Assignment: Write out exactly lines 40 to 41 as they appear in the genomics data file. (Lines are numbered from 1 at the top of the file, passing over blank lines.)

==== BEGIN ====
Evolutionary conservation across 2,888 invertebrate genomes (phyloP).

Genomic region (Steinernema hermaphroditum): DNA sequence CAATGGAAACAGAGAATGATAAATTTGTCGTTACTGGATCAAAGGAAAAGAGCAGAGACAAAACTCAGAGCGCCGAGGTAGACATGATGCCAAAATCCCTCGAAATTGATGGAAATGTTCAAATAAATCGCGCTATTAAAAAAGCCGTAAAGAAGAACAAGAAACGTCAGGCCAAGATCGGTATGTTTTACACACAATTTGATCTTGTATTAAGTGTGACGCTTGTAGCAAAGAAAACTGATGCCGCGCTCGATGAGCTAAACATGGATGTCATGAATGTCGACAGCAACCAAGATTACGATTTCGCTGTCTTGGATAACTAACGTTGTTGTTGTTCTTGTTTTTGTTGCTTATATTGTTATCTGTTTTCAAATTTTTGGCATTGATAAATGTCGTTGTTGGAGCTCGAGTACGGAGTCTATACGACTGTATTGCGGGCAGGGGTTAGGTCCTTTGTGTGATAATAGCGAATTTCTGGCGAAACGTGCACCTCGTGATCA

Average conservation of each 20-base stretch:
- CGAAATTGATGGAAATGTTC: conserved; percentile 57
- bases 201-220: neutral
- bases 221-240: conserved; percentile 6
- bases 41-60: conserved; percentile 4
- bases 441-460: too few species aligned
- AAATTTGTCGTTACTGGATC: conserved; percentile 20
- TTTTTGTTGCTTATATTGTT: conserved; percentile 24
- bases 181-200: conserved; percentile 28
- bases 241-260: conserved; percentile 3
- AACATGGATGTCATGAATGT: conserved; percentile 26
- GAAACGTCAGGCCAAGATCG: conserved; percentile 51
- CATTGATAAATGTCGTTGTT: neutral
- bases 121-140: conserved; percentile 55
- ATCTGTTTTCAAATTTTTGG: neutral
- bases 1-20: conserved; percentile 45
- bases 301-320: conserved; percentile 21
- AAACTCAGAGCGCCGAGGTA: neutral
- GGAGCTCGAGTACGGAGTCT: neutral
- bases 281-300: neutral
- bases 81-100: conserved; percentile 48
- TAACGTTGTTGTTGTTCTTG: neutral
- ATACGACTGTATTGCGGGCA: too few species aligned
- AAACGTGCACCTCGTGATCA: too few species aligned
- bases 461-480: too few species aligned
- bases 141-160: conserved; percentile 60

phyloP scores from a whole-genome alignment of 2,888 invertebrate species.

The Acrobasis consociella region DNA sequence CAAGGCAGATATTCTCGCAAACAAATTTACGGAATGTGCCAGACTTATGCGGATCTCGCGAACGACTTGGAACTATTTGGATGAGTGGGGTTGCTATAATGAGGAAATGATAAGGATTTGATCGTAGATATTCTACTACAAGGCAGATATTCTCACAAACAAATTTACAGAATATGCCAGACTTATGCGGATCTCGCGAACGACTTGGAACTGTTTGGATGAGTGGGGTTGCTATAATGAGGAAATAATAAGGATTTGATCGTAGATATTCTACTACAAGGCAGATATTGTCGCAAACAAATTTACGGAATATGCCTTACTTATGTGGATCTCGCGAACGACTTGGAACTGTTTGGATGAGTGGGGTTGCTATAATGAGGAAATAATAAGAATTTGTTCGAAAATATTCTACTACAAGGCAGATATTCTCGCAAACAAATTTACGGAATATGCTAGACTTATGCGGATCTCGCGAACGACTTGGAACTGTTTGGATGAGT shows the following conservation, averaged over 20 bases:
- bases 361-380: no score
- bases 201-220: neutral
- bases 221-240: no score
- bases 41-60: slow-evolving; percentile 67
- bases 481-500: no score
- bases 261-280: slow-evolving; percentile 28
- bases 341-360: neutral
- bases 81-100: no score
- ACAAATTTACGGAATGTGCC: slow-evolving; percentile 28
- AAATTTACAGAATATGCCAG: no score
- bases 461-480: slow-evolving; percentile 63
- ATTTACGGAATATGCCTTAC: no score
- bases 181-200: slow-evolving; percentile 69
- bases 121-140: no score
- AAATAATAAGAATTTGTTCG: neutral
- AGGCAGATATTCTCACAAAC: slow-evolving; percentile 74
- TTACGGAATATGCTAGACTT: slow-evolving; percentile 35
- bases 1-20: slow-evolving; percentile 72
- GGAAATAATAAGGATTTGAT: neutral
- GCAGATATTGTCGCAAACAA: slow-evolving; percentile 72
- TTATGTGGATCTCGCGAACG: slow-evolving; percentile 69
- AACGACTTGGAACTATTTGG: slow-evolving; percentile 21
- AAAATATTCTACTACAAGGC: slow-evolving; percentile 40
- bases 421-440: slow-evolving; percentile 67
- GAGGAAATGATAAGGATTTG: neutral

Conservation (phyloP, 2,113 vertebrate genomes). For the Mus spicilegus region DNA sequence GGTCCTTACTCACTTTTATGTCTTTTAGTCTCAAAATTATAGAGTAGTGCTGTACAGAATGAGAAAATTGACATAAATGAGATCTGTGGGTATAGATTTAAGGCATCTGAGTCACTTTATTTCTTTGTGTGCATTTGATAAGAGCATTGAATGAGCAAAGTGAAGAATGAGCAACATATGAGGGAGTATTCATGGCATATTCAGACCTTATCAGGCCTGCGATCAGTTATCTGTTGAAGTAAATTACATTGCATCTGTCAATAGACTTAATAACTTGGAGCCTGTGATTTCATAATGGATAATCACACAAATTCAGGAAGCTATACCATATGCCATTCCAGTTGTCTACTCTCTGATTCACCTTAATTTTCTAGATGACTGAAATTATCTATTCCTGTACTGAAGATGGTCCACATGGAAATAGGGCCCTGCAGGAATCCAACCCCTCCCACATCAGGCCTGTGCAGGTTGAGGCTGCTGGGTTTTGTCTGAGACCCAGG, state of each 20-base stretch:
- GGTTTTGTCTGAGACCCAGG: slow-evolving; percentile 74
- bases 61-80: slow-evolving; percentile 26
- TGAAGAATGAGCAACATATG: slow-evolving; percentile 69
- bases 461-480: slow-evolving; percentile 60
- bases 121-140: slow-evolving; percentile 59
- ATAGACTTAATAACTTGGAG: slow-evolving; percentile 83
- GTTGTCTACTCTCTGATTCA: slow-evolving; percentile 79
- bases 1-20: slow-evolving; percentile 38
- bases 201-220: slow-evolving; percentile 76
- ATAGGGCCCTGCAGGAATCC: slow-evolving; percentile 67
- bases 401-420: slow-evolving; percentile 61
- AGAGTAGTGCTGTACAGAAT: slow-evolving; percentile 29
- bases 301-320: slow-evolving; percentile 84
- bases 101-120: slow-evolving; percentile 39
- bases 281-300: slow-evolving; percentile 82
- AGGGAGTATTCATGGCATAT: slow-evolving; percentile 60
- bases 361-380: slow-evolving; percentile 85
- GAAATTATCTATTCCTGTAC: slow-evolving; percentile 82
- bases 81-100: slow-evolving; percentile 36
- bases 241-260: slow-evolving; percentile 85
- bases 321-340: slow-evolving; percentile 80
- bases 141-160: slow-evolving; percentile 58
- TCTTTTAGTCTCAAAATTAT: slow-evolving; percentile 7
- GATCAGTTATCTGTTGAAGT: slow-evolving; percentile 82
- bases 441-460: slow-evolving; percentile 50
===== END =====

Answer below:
- AAATTTACAGAATATGCCAG: no score
- bases 461-480: slow-evolving; percentile 63